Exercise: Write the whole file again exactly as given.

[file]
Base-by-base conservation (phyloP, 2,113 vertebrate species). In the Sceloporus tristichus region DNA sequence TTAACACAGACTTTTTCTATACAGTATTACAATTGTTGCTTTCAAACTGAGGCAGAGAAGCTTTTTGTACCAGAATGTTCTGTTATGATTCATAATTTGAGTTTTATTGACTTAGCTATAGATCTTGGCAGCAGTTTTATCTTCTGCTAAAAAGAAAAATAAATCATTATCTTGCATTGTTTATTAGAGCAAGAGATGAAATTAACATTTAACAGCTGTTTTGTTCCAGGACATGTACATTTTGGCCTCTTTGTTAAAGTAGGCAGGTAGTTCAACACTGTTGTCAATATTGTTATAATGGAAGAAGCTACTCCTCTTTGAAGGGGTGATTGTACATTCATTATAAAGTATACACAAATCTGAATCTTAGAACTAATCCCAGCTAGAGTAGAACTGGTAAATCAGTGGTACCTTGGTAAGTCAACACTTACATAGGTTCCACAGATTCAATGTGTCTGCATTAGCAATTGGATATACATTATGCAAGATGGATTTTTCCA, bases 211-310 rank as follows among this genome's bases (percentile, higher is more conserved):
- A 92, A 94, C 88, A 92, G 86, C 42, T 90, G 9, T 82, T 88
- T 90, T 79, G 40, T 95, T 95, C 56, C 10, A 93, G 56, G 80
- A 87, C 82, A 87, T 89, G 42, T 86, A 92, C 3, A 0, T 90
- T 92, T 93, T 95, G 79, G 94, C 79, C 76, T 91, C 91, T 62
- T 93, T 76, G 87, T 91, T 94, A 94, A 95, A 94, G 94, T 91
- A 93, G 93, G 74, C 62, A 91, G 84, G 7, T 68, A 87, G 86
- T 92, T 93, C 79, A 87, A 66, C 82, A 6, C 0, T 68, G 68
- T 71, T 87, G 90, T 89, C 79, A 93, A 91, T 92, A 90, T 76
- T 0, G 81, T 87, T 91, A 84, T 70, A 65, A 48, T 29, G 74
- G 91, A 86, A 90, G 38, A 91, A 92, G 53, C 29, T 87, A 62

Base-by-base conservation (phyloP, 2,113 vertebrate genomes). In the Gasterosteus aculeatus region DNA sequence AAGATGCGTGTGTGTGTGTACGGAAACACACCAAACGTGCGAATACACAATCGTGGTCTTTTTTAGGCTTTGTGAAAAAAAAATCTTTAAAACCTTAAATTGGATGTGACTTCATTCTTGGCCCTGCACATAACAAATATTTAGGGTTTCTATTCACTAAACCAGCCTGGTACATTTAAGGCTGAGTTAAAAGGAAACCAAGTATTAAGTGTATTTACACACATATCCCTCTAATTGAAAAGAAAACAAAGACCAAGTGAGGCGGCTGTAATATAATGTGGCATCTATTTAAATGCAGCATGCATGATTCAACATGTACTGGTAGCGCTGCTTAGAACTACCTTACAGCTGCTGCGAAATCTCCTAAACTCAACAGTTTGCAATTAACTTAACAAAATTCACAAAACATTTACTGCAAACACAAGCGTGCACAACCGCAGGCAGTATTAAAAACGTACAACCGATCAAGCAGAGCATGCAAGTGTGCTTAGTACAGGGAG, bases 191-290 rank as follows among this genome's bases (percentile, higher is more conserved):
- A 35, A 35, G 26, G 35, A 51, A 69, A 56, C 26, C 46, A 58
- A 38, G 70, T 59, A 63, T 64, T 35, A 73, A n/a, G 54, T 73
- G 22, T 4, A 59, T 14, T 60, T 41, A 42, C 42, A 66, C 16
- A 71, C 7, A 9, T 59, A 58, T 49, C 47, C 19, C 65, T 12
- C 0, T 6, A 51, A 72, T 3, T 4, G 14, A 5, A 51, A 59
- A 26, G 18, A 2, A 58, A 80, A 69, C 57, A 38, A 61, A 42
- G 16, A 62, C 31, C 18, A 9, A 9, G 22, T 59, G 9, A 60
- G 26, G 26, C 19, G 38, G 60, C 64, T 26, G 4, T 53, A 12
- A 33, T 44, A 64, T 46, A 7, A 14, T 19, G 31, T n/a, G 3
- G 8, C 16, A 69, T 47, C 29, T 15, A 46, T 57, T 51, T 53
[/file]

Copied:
Base-by-base conservation (phyloP, 2,113 vertebrate species). In the Sceloporus tristichus region DNA sequence TTAACACAGACTTTTTCTATACAGTATTACAATTGTTGCTTTCAAACTGAGGCAGAGAAGCTTTTTGTACCAGAATGTTCTGTTATGATTCATAATTTGAGTTTTATTGACTTAGCTATAGATCTTGGCAGCAGTTTTATCTTCTGCTAAAAAGAAAAATAAATCATTATCTTGCATTGTTTATTAGAGCAAGAGATGAAATTAACATTTAACAGCTGTTTTGTTCCAGGACATGTACATTTTGGCCTCTTTGTTAAAGTAGGCAGGTAGTTCAACACTGTTGTCAATATTGTTATAATGGAAGAAGCTACTCCTCTTTGAAGGGGTGATTGTACATTCATTATAAAGTATACACAAATCTGAATCTTAGAACTAATCCCAGCTAGAGTAGAACTGGTAAATCAGTGGTACCTTGGTAAGTCAACACTTACATAGGTTCCACAGATTCAATGTGTCTGCATTAGCAATTGGATATACATTATGCAAGATGGATTTTTCCA, bases 211-310 rank as follows among this genome's bases (percentile, higher is more conserved):
- A 92, A 94, C 88, A 92, G 86, C 42, T 90, G 9, T 82, T 88
- T 90, T 79, G 40, T 95, T 95, C 56, C 10, A 93, G 56, G 80
- A 87, C 82, A 87, T 89, G 42, T 86, A 92, C 3, A 0, T 90
- T 92, T 93, T 95, G 79, G 94, C 79, C 76, T 91, C 91, T 62
- T 93, T 76, G 87, T 91, T 94, A 94, A 95, A 94, G 94, T 91
- A 93, G 93, G 74, C 62, A 91, G 84, G 7, T 68, A 87, G 86
- T 92, T 93, C 79, A 87, A 66, C 82, A 6, C 0, T 68, G 68
- T 71, T 87, G 90, T 89, C 79, A 93, A 91, T 92, A 90, T 76
- T 0, G 81, T 87, T 91, A 84, T 70, A 65, A 48, T 29, G 74
- G 91, A 86, A 90, G 38, A 91, A 92, G 53, C 29, T 87, A 62

Base-by-base conservation (phyloP, 2,113 vertebrate genomes). In the Gasterosteus aculeatus region DNA sequence AAGATGCGTGTGTGTGTGTACGGAAACACACCAAACGTGCGAATACACAATCGTGGTCTTTTTTAGGCTTTGTGAAAAAAAAATCTTTAAAACCTTAAATTGGATGTGACTTCATTCTTGGCCCTGCACATAACAAATATTTAGGGTTTCTATTCACTAAACCAGCCTGGTACATTTAAGGCTGAGTTAAAAGGAAACCAAGTATTAAGTGTATTTACACACATATCCCTCTAATTGAAAAGAAAACAAAGACCAAGTGAGGCGGCTGTAATATAATGTGGCATCTATTTAAATGCAGCATGCATGATTCAACATGTACTGGTAGCGCTGCTTAGAACTACCTTACAGCTGCTGCGAAATCTCCTAAACTCAACAGTTTGCAATTAACTTAACAAAATTCACAAAACATTTACTGCAAACACAAGCGTGCACAACCGCAGGCAGTATTAAAAACGTACAACCGATCAAGCAGAGCATGCAAGTGTGCTTAGTACAGGGAG, bases 191-290 rank as follows among this genome's bases (percentile, higher is more conserved):
- A 35, A 35, G 26, G 35, A 51, A 69, A 56, C 26, C 46, A 58
- A 38, G 70, T 59, A 63, T 64, T 35, A 73, A n/a, G 54, T 73
- G 22, T 4, A 59, T 14, T 60, T 41, A 42, C 42, A 66, C 16
- A 71, C 7, A 9, T 59, A 58, T 49, C 47, C 19, C 65, T 12
- C 0, T 6, A 51, A 72, T 3, T 4, G 14, A 5, A 51, A 59
- A 26, G 18, A 2, A 58, A 80, A 69, C 57, A 38, A 61, A 42
- G 16, A 62, C 31, C 18, A 9, A 9, G 22, T 59, G 9, A 60
- G 26, G 26, C 19, G 38, G 60, C 64, T 26, G 4, T 53, A 12
- A 33, T 44, A 64, T 46, A 7, A 14, T 19, G 31, T n/a, G 3
- G 8, C 16, A 69, T 47, C 29, T 15, A 46, T 57, T 51, T 53